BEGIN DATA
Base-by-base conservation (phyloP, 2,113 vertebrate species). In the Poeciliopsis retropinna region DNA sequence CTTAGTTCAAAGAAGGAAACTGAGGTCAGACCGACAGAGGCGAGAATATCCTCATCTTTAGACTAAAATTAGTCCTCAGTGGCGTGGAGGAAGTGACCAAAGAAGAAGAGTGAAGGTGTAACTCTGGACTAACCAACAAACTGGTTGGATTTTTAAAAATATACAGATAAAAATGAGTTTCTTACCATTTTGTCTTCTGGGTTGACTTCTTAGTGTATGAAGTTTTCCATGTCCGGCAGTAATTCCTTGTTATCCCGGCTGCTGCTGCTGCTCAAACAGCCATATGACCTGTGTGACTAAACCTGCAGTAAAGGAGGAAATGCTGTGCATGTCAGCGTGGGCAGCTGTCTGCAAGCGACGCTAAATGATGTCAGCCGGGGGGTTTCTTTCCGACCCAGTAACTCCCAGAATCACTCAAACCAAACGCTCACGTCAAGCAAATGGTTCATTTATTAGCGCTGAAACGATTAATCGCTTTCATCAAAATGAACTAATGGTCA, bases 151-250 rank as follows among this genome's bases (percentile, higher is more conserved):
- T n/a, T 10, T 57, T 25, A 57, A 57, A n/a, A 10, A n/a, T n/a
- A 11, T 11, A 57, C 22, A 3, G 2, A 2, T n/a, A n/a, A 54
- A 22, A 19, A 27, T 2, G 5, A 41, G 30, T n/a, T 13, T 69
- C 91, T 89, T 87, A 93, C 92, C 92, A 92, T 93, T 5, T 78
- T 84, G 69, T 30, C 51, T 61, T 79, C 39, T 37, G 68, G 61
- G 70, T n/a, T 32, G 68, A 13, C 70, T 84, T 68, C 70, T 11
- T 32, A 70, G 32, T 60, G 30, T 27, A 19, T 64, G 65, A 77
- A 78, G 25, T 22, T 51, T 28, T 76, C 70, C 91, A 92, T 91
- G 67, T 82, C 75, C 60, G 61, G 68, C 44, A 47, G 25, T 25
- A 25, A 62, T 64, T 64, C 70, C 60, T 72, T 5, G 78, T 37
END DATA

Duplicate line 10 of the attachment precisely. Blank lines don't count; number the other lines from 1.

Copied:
- G 67, T 82, C 75, C 60, G 61, G 68, C 44, A 47, G 25, T 25